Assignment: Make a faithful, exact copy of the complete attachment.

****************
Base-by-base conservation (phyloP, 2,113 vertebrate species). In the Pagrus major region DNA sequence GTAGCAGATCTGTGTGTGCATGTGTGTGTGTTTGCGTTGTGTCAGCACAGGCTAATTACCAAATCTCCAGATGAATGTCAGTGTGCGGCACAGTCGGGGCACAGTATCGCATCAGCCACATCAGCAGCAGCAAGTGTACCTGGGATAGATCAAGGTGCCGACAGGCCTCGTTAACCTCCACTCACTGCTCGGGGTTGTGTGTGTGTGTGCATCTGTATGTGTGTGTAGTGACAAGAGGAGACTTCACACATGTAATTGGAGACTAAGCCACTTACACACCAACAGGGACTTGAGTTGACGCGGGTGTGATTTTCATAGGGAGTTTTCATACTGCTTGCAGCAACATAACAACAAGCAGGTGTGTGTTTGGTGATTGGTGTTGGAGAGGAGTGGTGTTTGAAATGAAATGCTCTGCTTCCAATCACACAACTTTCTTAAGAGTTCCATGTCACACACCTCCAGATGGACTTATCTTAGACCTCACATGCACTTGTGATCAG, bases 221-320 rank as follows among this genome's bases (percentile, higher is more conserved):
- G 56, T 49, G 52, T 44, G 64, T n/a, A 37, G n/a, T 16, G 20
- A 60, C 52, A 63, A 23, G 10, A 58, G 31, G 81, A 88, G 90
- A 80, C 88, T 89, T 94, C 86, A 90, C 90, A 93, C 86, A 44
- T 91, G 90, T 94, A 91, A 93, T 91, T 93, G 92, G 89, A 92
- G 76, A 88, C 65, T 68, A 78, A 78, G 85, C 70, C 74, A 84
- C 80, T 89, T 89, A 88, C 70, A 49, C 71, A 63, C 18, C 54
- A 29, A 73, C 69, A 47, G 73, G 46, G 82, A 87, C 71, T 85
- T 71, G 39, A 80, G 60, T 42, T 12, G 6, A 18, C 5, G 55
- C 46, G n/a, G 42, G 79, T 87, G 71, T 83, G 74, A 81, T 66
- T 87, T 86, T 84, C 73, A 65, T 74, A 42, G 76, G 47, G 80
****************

Base-by-base conservation (phyloP, 2,113 vertebrate species). In the Pagrus major region DNA sequence GTAGCAGATCTGTGTGTGCATGTGTGTGTGTTTGCGTTGTGTCAGCACAGGCTAATTACCAAATCTCCAGATGAATGTCAGTGTGCGGCACAGTCGGGGCACAGTATCGCATCAGCCACATCAGCAGCAGCAAGTGTACCTGGGATAGATCAAGGTGCCGACAGGCCTCGTTAACCTCCACTCACTGCTCGGGGTTGTGTGTGTGTGTGCATCTGTATGTGTGTGTAGTGACAAGAGGAGACTTCACACATGTAATTGGAGACTAAGCCACTTACACACCAACAGGGACTTGAGTTGACGCGGGTGTGATTTTCATAGGGAGTTTTCATACTGCTTGCAGCAACATAACAACAAGCAGGTGTGTGTTTGGTGATTGGTGTTGGAGAGGAGTGGTGTTTGAAATGAAATGCTCTGCTTCCAATCACACAACTTTCTTAAGAGTTCCATGTCACACACCTCCAGATGGACTTATCTTAGACCTCACATGCACTTGTGATCAG, bases 221-320 rank as follows among this genome's bases (percentile, higher is more conserved):
- G 56, T 49, G 52, T 44, G 64, T n/a, A 37, G n/a, T 16, G 20
- A 60, C 52, A 63, A 23, G 10, A 58, G 31, G 81, A 88, G 90
- A 80, C 88, T 89, T 94, C 86, A 90, C 90, A 93, C 86, A 44
- T 91, G 90, T 94, A 91, A 93, T 91, T 93, G 92, G 89, A 92
- G 76, A 88, C 65, T 68, A 78, A 78, G 85, C 70, C 74, A 84
- C 80, T 89, T 89, A 88, C 70, A 49, C 71, A 63, C 18, C 54
- A 29, A 73, C 69, A 47, G 73, G 46, G 82, A 87, C 71, T 85
- T 71, G 39, A 80, G 60, T 42, T 12, G 6, A 18, C 5, G 55
- C 46, G n/a, G 42, G 79, T 87, G 71, T 83, G 74, A 81, T 66
- T 87, T 86, T 84, C 73, A 65, T 74, A 42, G 76, G 47, G 80